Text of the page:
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## Why your kids’ model of the atom is completely wrong

When I was in elementary school, at some indeterminate age, I made a model of the atom with pipe cleaners and Styrofoam balls.  It probably looked something like this:

These models are about as accurate as depicting the Taj Mahal as a decrepit hovel:

The Taj Mahal, built from 1632–1653.

Sure, the atom has a nucleus; this nucleus has protons and (usually) neutrons.  And electrons “orbit” the atom (although quantum mechanics tells us that this “orbit” is a much more nebulous concept than Bohr would have us believe).  But—and here’s the main problem with 5th grade Styrofoam ball models—the scale is completely, totally, massively wrong.

Let’s do a simple calculation.  A typical atomic radius is one the order of 0.1 nm.  A typical nucleus, about 10 fm.  What is the ratio of these two lengths?

This bears repeating.  A nucleus is something like 10,000 times smaller than an atom, by length.  By volume, it’s even more dramatic:

A nucleus is 1,000,000,000,000 times smaller than an atom, by volume.

You don’t really get that impression from the Styrofoam ball model, do you?

A typical football stadium has a radius of maybe 120 m.  One ten-thousandth of this is 1.2 cm, about the size of a pea.  To get a sense of what an atom really looks like,  place a pea at the center of a field in the middle of a football stadium.  Then imagine, at the outskirts of the stadium, there are a few no-see-um gnats (biting midges, of the family Ceratopogonidae).  These bugs represent the electrons.  The atoms are the bugs and the pea.  That’s it.  The rest of the atom is empty space.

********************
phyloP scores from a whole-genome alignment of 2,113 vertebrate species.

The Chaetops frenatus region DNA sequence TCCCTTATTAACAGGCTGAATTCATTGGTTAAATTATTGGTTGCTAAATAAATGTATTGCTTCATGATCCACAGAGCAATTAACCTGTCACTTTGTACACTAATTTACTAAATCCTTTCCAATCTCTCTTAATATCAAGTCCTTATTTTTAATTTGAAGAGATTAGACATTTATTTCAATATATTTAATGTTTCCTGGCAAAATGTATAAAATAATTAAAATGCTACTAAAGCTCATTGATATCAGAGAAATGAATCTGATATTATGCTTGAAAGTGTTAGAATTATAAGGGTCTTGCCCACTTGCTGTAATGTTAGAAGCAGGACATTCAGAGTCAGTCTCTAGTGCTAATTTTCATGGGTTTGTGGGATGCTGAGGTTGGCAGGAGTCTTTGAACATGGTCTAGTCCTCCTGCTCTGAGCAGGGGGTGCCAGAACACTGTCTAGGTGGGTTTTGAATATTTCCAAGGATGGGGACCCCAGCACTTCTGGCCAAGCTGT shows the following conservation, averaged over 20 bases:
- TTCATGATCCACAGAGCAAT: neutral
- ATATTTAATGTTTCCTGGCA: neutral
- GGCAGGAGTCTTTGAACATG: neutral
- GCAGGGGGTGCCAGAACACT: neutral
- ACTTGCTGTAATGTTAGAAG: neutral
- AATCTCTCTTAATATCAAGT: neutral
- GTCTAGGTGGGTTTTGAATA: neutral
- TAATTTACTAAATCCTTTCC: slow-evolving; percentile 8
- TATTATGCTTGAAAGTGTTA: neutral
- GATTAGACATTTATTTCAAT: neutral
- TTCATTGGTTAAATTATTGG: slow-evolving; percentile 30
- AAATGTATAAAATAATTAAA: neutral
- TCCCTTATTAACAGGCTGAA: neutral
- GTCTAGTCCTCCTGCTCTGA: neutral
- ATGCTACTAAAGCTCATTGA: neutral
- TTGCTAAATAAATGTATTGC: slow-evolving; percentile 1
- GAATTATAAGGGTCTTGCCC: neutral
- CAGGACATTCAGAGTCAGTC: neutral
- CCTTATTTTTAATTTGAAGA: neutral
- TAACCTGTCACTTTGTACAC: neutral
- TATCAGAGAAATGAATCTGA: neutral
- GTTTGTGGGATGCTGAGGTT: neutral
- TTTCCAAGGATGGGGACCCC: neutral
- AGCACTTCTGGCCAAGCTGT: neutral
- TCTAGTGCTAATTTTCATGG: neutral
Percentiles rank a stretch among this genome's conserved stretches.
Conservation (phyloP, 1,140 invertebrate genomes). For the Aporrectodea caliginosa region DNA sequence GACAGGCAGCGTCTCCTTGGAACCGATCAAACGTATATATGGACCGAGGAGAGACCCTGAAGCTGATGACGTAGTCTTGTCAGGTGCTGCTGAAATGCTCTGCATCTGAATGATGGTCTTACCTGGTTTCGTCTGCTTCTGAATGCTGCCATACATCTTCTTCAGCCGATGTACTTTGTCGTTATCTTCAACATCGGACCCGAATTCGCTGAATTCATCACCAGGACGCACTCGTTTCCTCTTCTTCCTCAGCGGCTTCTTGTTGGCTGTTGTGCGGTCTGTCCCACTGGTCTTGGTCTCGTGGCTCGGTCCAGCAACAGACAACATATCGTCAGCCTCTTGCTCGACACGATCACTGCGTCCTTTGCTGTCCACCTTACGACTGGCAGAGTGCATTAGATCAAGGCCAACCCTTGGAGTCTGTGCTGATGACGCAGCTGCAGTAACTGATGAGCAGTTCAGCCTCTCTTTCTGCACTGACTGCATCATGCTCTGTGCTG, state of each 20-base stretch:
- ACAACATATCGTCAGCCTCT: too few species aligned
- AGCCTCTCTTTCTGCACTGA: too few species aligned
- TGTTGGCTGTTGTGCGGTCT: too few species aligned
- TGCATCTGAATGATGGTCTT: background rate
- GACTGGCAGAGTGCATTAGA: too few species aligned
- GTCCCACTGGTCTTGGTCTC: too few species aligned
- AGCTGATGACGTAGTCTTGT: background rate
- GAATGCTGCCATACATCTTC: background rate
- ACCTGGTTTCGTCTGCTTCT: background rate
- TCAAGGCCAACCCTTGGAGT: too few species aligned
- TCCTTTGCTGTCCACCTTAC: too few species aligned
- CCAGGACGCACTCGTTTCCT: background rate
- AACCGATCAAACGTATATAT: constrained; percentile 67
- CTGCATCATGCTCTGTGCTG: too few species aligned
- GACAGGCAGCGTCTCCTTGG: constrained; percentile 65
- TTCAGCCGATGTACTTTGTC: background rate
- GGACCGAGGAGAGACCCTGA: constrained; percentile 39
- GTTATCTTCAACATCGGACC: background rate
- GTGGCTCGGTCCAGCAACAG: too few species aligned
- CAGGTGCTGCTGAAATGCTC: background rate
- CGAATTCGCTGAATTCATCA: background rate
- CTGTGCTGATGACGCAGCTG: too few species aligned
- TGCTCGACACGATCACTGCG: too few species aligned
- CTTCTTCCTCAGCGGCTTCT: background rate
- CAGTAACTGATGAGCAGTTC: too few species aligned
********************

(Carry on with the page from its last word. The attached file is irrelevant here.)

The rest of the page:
Another way to think about it is this:

In terms of volume, a nucleus is only 0.0000000001% of the volume of the atom.

That means, for those of you scoring at home, that 99.9999999999% of an atom is nothing.

That is, you are mostly nothing.  So am I.  So is Matt Damon.

So the next time you’d like to help your kids make a model of the atom, just forget it.  Whatever model you make will be about as accurate as the physics in The Core.  I’d recommend instead getting some nice casu marzu, having a strong red wine, and watching True Grit.  You’ll thank me for it.

There’s flies in this, too.

### 2 Responses

1. I often wonder what Leucippus and Democritus (the first Greek Atomists) would have said if they were ever told just how small an atom is, and that’s its mostly nothing but open space.

To be sure, if I ever come upon a time machine these two historical giants are getting a visit from me 🙂

2. As a Physics teacher I could not agree more. The nucleons are no more bonded together than the guests at a party are and they move around within the nucleus just as freely. And the electrons most certainly do not move around the nucleus in circular orbits. There are none of these things hanging in my Physics lab.

They do serve to start the discussion about what a model really is and what it does (explains particular aspects of an object) and these models explain chemical bonding well. It’s just a pity that too few teachers know how to lead the discussion.

Thanks for a valuable contribution to Science.